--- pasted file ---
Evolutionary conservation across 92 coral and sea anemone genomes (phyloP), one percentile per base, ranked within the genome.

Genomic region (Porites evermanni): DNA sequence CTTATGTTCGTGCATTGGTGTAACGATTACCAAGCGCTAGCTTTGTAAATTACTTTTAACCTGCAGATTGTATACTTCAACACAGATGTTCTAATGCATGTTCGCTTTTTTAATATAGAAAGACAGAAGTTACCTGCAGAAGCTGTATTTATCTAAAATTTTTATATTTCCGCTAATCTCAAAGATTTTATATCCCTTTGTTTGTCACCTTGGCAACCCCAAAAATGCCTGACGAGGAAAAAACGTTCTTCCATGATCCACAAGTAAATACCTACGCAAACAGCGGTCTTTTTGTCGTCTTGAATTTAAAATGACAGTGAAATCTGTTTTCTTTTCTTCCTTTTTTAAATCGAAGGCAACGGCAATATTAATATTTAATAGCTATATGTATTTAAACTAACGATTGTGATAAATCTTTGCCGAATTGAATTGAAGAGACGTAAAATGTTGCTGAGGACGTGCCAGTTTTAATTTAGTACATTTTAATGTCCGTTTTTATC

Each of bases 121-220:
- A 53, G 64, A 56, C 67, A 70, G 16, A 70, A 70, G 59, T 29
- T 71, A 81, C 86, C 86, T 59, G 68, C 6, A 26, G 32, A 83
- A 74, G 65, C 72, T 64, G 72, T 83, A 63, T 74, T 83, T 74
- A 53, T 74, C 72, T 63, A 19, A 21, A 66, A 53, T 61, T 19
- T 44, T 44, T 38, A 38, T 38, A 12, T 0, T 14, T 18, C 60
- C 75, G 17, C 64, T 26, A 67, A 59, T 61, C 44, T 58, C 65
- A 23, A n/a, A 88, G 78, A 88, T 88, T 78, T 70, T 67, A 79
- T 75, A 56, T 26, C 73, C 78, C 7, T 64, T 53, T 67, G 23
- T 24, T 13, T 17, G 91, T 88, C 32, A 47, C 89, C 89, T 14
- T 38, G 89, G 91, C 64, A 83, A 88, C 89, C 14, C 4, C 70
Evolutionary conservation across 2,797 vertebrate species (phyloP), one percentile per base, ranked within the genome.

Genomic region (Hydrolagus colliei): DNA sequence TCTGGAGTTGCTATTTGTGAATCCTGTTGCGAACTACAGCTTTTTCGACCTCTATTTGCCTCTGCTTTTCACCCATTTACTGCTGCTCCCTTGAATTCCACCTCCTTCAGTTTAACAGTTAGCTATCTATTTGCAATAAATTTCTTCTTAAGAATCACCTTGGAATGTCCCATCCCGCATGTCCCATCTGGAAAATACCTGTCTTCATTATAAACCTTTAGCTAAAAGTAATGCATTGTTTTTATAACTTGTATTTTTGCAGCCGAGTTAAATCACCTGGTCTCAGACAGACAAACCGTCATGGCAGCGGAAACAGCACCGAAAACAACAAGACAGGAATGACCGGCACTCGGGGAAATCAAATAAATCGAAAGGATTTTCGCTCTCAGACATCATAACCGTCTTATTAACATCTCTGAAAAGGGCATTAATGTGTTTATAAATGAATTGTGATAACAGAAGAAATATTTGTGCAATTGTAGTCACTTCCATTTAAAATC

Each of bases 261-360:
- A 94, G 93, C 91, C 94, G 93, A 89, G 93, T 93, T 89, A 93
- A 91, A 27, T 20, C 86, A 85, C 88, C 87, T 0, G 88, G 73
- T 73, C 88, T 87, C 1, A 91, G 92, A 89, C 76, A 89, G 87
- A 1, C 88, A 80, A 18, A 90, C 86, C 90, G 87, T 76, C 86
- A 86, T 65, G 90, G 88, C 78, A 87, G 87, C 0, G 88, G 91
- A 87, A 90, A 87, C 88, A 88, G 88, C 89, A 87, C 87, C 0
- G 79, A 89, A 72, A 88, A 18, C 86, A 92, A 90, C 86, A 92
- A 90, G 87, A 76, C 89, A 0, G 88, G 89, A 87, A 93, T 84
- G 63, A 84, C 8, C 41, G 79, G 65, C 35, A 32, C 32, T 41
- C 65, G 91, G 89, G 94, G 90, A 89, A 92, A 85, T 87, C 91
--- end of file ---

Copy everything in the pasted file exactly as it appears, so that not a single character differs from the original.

Evolutionary conservation across 92 coral and sea anemone genomes (phyloP), one percentile per base, ranked within the genome.

Genomic region (Porites evermanni): DNA sequence CTTATGTTCGTGCATTGGTGTAACGATTACCAAGCGCTAGCTTTGTAAATTACTTTTAACCTGCAGATTGTATACTTCAACACAGATGTTCTAATGCATGTTCGCTTTTTTAATATAGAAAGACAGAAGTTACCTGCAGAAGCTGTATTTATCTAAAATTTTTATATTTCCGCTAATCTCAAAGATTTTATATCCCTTTGTTTGTCACCTTGGCAACCCCAAAAATGCCTGACGAGGAAAAAACGTTCTTCCATGATCCACAAGTAAATACCTACGCAAACAGCGGTCTTTTTGTCGTCTTGAATTTAAAATGACAGTGAAATCTGTTTTCTTTTCTTCCTTTTTTAAATCGAAGGCAACGGCAATATTAATATTTAATAGCTATATGTATTTAAACTAACGATTGTGATAAATCTTTGCCGAATTGAATTGAAGAGACGTAAAATGTTGCTGAGGACGTGCCAGTTTTAATTTAGTACATTTTAATGTCCGTTTTTATC

Each of bases 121-220:
- A 53, G 64, A 56, C 67, A 70, G 16, A 70, A 70, G 59, T 29
- T 71, A 81, C 86, C 86, T 59, G 68, C 6, A 26, G 32, A 83
- A 74, G 65, C 72, T 64, G 72, T 83, A 63, T 74, T 83, T 74
- A 53, T 74, C 72, T 63, A 19, A 21, A 66, A 53, T 61, T 19
- T 44, T 44, T 38, A 38, T 38, A 12, T 0, T 14, T 18, C 60
- C 75, G 17, C 64, T 26, A 67, A 59, T 61, C 44, T 58, C 65
- A 23, A n/a, A 88, G 78, A 88, T 88, T 78, T 70, T 67, A 79
- T 75, A 56, T 26, C 73, C 78, C 7, T 64, T 53, T 67, G 23
- T 24, T 13, T 17, G 91, T 88, C 32, A 47, C 89, C 89, T 14
- T 38, G 89, G 91, C 64, A 83, A 88, C 89, C 14, C 4, C 70
Evolutionary conservation across 2,797 vertebrate species (phyloP), one percentile per base, ranked within the genome.

Genomic region (Hydrolagus colliei): DNA sequence TCTGGAGTTGCTATTTGTGAATCCTGTTGCGAACTACAGCTTTTTCGACCTCTATTTGCCTCTGCTTTTCACCCATTTACTGCTGCTCCCTTGAATTCCACCTCCTTCAGTTTAACAGTTAGCTATCTATTTGCAATAAATTTCTTCTTAAGAATCACCTTGGAATGTCCCATCCCGCATGTCCCATCTGGAAAATACCTGTCTTCATTATAAACCTTTAGCTAAAAGTAATGCATTGTTTTTATAACTTGTATTTTTGCAGCCGAGTTAAATCACCTGGTCTCAGACAGACAAACCGTCATGGCAGCGGAAACAGCACCGAAAACAACAAGACAGGAATGACCGGCACTCGGGGAAATCAAATAAATCGAAAGGATTTTCGCTCTCAGACATCATAACCGTCTTATTAACATCTCTGAAAAGGGCATTAATGTGTTTATAAATGAATTGTGATAACAGAAGAAATATTTGTGCAATTGTAGTCACTTCCATTTAAAATC

Each of bases 261-360:
- A 94, G 93, C 91, C 94, G 93, A 89, G 93, T 93, T 89, A 93
- A 91, A 27, T 20, C 86, A 85, C 88, C 87, T 0, G 88, G 73
- T 73, C 88, T 87, C 1, A 91, G 92, A 89, C 76, A 89, G 87
- A 1, C 88, A 80, A 18, A 90, C 86, C 90, G 87, T 76, C 86
- A 86, T 65, G 90, G 88, C 78, A 87, G 87, C 0, G 88, G 91
- A 87, A 90, A 87, C 88, A 88, G 88, C 89, A 87, C 87, C 0
- G 79, A 89, A 72, A 88, A 18, C 86, A 92, A 90, C 86, A 92
- A 90, G 87, A 76, C 89, A 0, G 88, G 89, A 87, A 93, T 84
- G 63, A 84, C 8, C 41, G 79, G 65, C 35, A 32, C 32, T 41
- C 65, G 91, G 89, G 94, G 90, A 89, A 92, A 85, T 87, C 91